This Cleverly Designed Park Reduces Noise Pollution Around Amsterdam's Busy Airport

Noise pollution is a huge problem for all cities but Amsterdam is tackling this problem with a very beautiful solution.

The source of the noise is Amsterdam’s Schiphol Airport. The transport hub is located just 9 km out of the city center. But it isn’t just close, it's also really busy. More than 479,000 flights come and go from all over the world to the airport every year. That’s roughly 1300 flights every day!

[Image Source: Wikimedia Commons]

The site was originally chosen for its location because it was low-lying and flat. This type of area is known in the Netherlands as a polder. This particular area wasn’t only a good location for an airport, it also became intensely populated with residential accommodation. As the airport moved from a military base to a commercial airport, the noise levels increased as did the complaints from residents. In 2003, the airport constructed its longest runway and the noise related to landing aircraft could be heard 28 kilometers away.

It is exactly the topography that makes it a great airport sight, that also makes it a problem for noise pollution. The low-lying area, devoid of valleys or hills means sounds can travel without interruption.

Landscape architects called in to tackle the noise problem

The airport needed a solution to the problem that would combat the noise problem without disrupting the airport's service. They hired an architecture firm called H+N+S Landscape Architects and artist Paul De Kort to work collaboratively to try and figure out the solution. The airport staff actually had some ideas before they hired the firm. They had accidentally observed that the sound of the airport was quieter when the fields of the neighboring farms had been ploughed. With that in mind, they hired the firm, hoping that their landscape architecture expertise would help understand how the modified topography influences sound travel.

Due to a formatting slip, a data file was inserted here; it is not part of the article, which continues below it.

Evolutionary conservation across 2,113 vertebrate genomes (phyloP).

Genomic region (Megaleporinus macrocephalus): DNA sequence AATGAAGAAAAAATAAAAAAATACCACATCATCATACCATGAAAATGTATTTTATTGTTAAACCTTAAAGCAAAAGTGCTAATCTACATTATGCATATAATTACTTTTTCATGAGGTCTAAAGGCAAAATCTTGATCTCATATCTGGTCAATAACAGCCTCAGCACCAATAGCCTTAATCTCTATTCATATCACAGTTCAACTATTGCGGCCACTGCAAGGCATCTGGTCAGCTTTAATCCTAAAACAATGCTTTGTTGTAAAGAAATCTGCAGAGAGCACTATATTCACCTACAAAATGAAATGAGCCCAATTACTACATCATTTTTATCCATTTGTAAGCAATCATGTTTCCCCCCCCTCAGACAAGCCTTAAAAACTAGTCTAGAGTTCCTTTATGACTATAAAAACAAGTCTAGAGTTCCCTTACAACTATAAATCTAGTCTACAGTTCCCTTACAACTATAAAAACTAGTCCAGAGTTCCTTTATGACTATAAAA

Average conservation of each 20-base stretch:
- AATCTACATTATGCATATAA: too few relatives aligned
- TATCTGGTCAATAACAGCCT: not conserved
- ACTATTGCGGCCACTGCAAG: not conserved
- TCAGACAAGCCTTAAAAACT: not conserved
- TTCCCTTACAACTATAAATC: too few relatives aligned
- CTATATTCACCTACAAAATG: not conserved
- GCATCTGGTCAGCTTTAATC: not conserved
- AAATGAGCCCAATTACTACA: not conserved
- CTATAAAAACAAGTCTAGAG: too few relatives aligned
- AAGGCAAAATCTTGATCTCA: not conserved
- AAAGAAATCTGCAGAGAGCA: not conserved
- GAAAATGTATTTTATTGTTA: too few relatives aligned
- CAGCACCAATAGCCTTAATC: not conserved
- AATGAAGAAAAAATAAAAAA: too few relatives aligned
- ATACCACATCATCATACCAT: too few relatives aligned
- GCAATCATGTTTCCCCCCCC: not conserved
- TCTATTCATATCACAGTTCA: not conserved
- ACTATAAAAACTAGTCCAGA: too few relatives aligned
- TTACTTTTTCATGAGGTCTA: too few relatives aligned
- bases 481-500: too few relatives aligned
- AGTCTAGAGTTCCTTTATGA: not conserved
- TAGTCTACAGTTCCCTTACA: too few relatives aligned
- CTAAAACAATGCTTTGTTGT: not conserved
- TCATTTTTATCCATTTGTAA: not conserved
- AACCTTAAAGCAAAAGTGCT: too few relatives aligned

Paul De Kort and his team did research into the physics of sounds and stumbled upon the work of the German physicist and musician named Ernst Chladni. Chladni is sometimes referred to as the 'grandfather of accoustics'. The design team used his principles to design a series of hedges and ditches southwest of the airport. They sit approximately 36 feet apart, the distance of the wavelength of the airport noise. The simple design intervention has caused the noise levels from the airport to drop by half.

[Image Source: H+N+S]

[Image Source: H+N+S]

[Image Source: Schipol]

A huge park now surrounds the airport

[Image Source: H+N+S]

Not wanting to stop their Kort and his team worked further with the airport to develop a park around the entire airport called Buitenschot. The park can be accessed via bicycle paths that run through the site as well as a crisscrossing pedestrian network.

[Image Source: H+N+S]

The park is also home to special acoustic artworks. One called the “Listening Ear,” is a specially designed parabolic shaped dish that amplifies the sound coming from far away. Visitors can also enjoy the artwork, “Chaldnipond”, a diamond-shaped pond whose bridge contains a mechanism that can create patterned waves in the water underneath.

Sources: Amusing Planet, Smithsonian, PaulDeKort, H+N+S

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